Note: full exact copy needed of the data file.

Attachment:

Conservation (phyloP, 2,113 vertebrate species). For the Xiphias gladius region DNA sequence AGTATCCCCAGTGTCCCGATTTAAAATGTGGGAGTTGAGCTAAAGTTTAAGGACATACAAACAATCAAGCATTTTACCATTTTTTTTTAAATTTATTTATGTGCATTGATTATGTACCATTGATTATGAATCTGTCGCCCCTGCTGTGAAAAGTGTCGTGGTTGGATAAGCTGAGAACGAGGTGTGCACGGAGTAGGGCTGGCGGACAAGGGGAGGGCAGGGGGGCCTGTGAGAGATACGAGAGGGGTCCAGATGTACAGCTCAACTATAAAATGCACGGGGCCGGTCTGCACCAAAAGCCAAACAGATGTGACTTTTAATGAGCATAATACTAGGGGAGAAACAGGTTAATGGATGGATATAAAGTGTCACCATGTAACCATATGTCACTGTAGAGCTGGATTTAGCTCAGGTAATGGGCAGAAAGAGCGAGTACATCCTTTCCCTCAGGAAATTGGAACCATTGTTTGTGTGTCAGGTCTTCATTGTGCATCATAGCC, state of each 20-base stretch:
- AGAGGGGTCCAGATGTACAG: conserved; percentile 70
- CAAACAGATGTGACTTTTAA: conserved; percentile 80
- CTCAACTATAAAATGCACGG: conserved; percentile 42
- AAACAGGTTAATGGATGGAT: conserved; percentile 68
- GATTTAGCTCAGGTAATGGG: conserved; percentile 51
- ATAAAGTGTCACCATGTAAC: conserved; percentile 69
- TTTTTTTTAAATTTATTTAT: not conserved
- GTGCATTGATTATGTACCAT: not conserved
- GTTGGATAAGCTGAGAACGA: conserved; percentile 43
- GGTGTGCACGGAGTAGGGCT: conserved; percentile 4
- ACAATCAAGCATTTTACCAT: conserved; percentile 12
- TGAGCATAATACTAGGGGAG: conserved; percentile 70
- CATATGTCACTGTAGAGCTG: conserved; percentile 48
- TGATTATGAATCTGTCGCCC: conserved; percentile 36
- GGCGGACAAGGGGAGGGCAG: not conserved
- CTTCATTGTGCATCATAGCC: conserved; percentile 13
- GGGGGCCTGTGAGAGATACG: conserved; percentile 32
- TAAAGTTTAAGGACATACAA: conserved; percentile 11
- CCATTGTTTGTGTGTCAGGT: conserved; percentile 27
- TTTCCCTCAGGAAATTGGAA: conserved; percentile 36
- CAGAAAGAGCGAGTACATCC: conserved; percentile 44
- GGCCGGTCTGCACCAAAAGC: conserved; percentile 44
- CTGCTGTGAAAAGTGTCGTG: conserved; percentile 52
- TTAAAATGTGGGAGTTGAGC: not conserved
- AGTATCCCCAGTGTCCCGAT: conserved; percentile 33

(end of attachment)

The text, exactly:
Conservation (phyloP, 2,113 vertebrate species). For the Xiphias gladius region DNA sequence AGTATCCCCAGTGTCCCGATTTAAAATGTGGGAGTTGAGCTAAAGTTTAAGGACATACAAACAATCAAGCATTTTACCATTTTTTTTTAAATTTATTTATGTGCATTGATTATGTACCATTGATTATGAATCTGTCGCCCCTGCTGTGAAAAGTGTCGTGGTTGGATAAGCTGAGAACGAGGTGTGCACGGAGTAGGGCTGGCGGACAAGGGGAGGGCAGGGGGGCCTGTGAGAGATACGAGAGGGGTCCAGATGTACAGCTCAACTATAAAATGCACGGGGCCGGTCTGCACCAAAAGCCAAACAGATGTGACTTTTAATGAGCATAATACTAGGGGAGAAACAGGTTAATGGATGGATATAAAGTGTCACCATGTAACCATATGTCACTGTAGAGCTGGATTTAGCTCAGGTAATGGGCAGAAAGAGCGAGTACATCCTTTCCCTCAGGAAATTGGAACCATTGTTTGTGTGTCAGGTCTTCATTGTGCATCATAGCC, state of each 20-base stretch:
- AGAGGGGTCCAGATGTACAG: conserved; percentile 70
- CAAACAGATGTGACTTTTAA: conserved; percentile 80
- CTCAACTATAAAATGCACGG: conserved; percentile 42
- AAACAGGTTAATGGATGGAT: conserved; percentile 68
- GATTTAGCTCAGGTAATGGG: conserved; percentile 51
- ATAAAGTGTCACCATGTAAC: conserved; percentile 69
- TTTTTTTTAAATTTATTTAT: not conserved
- GTGCATTGATTATGTACCAT: not conserved
- GTTGGATAAGCTGAGAACGA: conserved; percentile 43
- GGTGTGCACGGAGTAGGGCT: conserved; percentile 4
- ACAATCAAGCATTTTACCAT: conserved; percentile 12
- TGAGCATAATACTAGGGGAG: conserved; percentile 70
- CATATGTCACTGTAGAGCTG: conserved; percentile 48
- TGATTATGAATCTGTCGCCC: conserved; percentile 36
- GGCGGACAAGGGGAGGGCAG: not conserved
- CTTCATTGTGCATCATAGCC: conserved; percentile 13
- GGGGGCCTGTGAGAGATACG: conserved; percentile 32
- TAAAGTTTAAGGACATACAA: conserved; percentile 11
- CCATTGTTTGTGTGTCAGGT: conserved; percentile 27
- TTTCCCTCAGGAAATTGGAA: conserved; percentile 36
- CAGAAAGAGCGAGTACATCC: conserved; percentile 44
- GGCCGGTCTGCACCAAAAGC: conserved; percentile 44
- CTGCTGTGAAAAGTGTCGTG: conserved; percentile 52
- TTAAAATGTGGGAGTTGAGC: not conserved
- AGTATCCCCAGTGTCCCGAT: conserved; percentile 33